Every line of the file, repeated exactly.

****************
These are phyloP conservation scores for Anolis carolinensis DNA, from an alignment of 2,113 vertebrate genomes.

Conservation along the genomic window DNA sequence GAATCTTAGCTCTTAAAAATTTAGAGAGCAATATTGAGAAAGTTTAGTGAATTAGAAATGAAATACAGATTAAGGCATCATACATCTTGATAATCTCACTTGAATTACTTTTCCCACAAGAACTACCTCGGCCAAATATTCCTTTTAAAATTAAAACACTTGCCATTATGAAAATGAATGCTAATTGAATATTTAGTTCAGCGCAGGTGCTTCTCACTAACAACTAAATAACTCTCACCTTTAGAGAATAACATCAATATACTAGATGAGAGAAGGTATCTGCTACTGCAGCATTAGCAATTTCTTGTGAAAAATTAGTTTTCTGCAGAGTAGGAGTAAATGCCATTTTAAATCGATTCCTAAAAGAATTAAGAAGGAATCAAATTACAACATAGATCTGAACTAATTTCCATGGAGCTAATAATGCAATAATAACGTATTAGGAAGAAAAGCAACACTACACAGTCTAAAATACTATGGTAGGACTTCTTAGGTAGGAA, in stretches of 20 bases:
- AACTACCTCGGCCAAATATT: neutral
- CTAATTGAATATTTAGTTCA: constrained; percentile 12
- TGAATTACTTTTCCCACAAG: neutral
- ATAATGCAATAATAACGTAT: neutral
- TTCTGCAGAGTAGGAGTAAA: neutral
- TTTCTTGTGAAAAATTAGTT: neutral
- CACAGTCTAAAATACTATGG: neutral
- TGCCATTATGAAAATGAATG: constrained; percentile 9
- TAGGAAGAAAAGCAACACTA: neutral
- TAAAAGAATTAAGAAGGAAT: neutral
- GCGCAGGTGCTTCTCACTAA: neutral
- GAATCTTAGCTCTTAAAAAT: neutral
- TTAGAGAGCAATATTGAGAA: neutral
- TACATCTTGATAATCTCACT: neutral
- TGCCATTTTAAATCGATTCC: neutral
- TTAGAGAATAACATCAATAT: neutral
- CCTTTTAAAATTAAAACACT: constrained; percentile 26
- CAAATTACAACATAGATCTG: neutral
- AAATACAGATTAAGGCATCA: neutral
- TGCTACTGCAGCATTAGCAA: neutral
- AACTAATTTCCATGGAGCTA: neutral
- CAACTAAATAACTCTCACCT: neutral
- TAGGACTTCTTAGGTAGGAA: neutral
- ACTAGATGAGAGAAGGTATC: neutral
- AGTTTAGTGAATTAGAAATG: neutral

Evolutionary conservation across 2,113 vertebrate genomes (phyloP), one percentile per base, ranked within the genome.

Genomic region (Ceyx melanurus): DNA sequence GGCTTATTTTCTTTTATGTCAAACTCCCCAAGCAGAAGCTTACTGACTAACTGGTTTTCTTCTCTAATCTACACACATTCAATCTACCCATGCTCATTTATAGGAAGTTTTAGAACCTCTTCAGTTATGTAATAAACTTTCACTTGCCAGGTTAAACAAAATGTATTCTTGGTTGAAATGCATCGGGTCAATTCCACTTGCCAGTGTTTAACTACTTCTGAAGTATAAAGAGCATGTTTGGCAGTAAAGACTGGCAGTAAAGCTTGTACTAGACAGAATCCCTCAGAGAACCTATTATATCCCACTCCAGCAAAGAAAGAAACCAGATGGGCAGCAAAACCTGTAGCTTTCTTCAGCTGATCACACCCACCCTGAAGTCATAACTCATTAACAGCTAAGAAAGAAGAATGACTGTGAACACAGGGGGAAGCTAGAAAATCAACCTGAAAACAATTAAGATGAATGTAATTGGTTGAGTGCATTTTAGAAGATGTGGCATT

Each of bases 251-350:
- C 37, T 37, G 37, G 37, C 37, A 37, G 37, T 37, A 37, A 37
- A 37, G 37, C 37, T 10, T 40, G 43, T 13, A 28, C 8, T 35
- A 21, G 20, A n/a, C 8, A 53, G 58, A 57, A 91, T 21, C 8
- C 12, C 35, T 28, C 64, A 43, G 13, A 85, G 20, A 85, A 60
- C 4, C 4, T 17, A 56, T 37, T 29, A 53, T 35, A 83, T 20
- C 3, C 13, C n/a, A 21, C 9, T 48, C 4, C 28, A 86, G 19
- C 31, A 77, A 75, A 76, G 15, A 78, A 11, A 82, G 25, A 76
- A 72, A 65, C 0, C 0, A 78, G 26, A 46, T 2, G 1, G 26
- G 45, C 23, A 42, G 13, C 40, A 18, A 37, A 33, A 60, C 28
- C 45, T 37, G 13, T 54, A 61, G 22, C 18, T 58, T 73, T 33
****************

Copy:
These are phyloP conservation scores for Anolis carolinensis DNA, from an alignment of 2,113 vertebrate genomes.

Conservation along the genomic window DNA sequence GAATCTTAGCTCTTAAAAATTTAGAGAGCAATATTGAGAAAGTTTAGTGAATTAGAAATGAAATACAGATTAAGGCATCATACATCTTGATAATCTCACTTGAATTACTTTTCCCACAAGAACTACCTCGGCCAAATATTCCTTTTAAAATTAAAACACTTGCCATTATGAAAATGAATGCTAATTGAATATTTAGTTCAGCGCAGGTGCTTCTCACTAACAACTAAATAACTCTCACCTTTAGAGAATAACATCAATATACTAGATGAGAGAAGGTATCTGCTACTGCAGCATTAGCAATTTCTTGTGAAAAATTAGTTTTCTGCAGAGTAGGAGTAAATGCCATTTTAAATCGATTCCTAAAAGAATTAAGAAGGAATCAAATTACAACATAGATCTGAACTAATTTCCATGGAGCTAATAATGCAATAATAACGTATTAGGAAGAAAAGCAACACTACACAGTCTAAAATACTATGGTAGGACTTCTTAGGTAGGAA, in stretches of 20 bases:
- AACTACCTCGGCCAAATATT: neutral
- CTAATTGAATATTTAGTTCA: constrained; percentile 12
- TGAATTACTTTTCCCACAAG: neutral
- ATAATGCAATAATAACGTAT: neutral
- TTCTGCAGAGTAGGAGTAAA: neutral
- TTTCTTGTGAAAAATTAGTT: neutral
- CACAGTCTAAAATACTATGG: neutral
- TGCCATTATGAAAATGAATG: constrained; percentile 9
- TAGGAAGAAAAGCAACACTA: neutral
- TAAAAGAATTAAGAAGGAAT: neutral
- GCGCAGGTGCTTCTCACTAA: neutral
- GAATCTTAGCTCTTAAAAAT: neutral
- TTAGAGAGCAATATTGAGAA: neutral
- TACATCTTGATAATCTCACT: neutral
- TGCCATTTTAAATCGATTCC: neutral
- TTAGAGAATAACATCAATAT: neutral
- CCTTTTAAAATTAAAACACT: constrained; percentile 26
- CAAATTACAACATAGATCTG: neutral
- AAATACAGATTAAGGCATCA: neutral
- TGCTACTGCAGCATTAGCAA: neutral
- AACTAATTTCCATGGAGCTA: neutral
- CAACTAAATAACTCTCACCT: neutral
- TAGGACTTCTTAGGTAGGAA: neutral
- ACTAGATGAGAGAAGGTATC: neutral
- AGTTTAGTGAATTAGAAATG: neutral

Evolutionary conservation across 2,113 vertebrate genomes (phyloP), one percentile per base, ranked within the genome.

Genomic region (Ceyx melanurus): DNA sequence GGCTTATTTTCTTTTATGTCAAACTCCCCAAGCAGAAGCTTACTGACTAACTGGTTTTCTTCTCTAATCTACACACATTCAATCTACCCATGCTCATTTATAGGAAGTTTTAGAACCTCTTCAGTTATGTAATAAACTTTCACTTGCCAGGTTAAACAAAATGTATTCTTGGTTGAAATGCATCGGGTCAATTCCACTTGCCAGTGTTTAACTACTTCTGAAGTATAAAGAGCATGTTTGGCAGTAAAGACTGGCAGTAAAGCTTGTACTAGACAGAATCCCTCAGAGAACCTATTATATCCCACTCCAGCAAAGAAAGAAACCAGATGGGCAGCAAAACCTGTAGCTTTCTTCAGCTGATCACACCCACCCTGAAGTCATAACTCATTAACAGCTAAGAAAGAAGAATGACTGTGAACACAGGGGGAAGCTAGAAAATCAACCTGAAAACAATTAAGATGAATGTAATTGGTTGAGTGCATTTTAGAAGATGTGGCATT

Each of bases 251-350:
- C 37, T 37, G 37, G 37, C 37, A 37, G 37, T 37, A 37, A 37
- A 37, G 37, C 37, T 10, T 40, G 43, T 13, A 28, C 8, T 35
- A 21, G 20, A n/a, C 8, A 53, G 58, A 57, A 91, T 21, C 8
- C 12, C 35, T 28, C 64, A 43, G 13, A 85, G 20, A 85, A 60
- C 4, C 4, T 17, A 56, T 37, T 29, A 53, T 35, A 83, T 20
- C 3, C 13, C n/a, A 21, C 9, T 48, C 4, C 28, A 86, G 19
- C 31, A 77, A 75, A 76, G 15, A 78, A 11, A 82, G 25, A 76
- A 72, A 65, C 0, C 0, A 78, G 26, A 46, T 2, G 1, G 26
- G 45, C 23, A 42, G 13, C 40, A 18, A 37, A 33, A 60, C 28
- C 45, T 37, G 13, T 54, A 61, G 22, C 18, T 58, T 73, T 33